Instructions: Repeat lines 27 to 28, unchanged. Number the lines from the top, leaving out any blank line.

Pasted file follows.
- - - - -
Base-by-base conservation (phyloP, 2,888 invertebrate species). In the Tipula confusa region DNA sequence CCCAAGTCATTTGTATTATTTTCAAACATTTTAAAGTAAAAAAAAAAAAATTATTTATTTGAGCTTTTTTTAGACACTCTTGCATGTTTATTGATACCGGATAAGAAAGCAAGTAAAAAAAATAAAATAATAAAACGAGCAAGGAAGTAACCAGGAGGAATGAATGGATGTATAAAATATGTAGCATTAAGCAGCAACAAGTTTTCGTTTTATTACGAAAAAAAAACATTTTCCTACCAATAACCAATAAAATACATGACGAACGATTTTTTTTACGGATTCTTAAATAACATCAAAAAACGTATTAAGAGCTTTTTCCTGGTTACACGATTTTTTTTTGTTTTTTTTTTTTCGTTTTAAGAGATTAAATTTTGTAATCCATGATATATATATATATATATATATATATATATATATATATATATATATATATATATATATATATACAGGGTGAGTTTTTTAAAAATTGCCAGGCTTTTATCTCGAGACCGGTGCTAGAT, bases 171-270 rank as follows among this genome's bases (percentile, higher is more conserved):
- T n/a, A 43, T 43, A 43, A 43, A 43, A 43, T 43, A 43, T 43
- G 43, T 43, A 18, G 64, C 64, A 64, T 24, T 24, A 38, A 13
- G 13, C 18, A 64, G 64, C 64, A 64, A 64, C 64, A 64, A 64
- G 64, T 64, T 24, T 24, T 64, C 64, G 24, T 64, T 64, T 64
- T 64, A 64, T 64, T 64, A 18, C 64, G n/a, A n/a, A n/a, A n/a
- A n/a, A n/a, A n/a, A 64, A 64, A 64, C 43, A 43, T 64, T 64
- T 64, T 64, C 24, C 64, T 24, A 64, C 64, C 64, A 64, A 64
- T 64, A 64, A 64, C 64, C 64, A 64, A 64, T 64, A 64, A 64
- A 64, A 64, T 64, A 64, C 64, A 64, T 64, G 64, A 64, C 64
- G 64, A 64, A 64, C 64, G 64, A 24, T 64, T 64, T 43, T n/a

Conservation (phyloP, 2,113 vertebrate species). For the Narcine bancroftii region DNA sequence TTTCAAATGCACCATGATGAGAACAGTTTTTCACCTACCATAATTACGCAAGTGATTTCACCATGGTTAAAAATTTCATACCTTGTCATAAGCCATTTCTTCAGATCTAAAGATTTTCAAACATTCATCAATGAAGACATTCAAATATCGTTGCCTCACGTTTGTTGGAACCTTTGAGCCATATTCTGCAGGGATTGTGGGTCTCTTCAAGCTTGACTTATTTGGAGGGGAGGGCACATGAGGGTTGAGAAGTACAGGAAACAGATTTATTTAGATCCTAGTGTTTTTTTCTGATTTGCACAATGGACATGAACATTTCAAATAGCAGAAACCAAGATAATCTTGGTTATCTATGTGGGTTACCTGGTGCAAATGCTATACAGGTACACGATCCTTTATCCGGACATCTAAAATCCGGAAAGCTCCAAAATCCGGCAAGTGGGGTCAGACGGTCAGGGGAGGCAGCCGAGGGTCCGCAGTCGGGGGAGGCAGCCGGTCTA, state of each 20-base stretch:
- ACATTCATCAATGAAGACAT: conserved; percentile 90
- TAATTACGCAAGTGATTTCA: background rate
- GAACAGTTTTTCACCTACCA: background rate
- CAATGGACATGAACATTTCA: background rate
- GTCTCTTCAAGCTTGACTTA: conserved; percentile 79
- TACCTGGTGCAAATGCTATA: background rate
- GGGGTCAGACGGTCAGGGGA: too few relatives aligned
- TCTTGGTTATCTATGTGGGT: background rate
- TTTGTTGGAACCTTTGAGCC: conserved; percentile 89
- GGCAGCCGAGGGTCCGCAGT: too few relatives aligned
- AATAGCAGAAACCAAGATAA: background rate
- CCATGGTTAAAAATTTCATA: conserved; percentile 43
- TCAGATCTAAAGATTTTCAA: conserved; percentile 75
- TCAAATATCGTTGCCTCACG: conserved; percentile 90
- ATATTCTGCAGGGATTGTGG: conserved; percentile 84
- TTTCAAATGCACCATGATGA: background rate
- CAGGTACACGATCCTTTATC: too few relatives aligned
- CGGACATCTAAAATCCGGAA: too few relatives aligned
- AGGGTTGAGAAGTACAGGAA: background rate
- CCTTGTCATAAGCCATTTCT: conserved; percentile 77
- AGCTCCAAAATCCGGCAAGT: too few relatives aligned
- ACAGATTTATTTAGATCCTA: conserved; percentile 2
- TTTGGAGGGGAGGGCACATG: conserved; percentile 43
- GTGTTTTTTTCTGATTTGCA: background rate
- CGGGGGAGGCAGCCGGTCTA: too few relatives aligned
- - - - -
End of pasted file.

- ATATTCTGCAGGGATTGTGG: conserved; percentile 84
- TTTCAAATGCACCATGATGA: background rate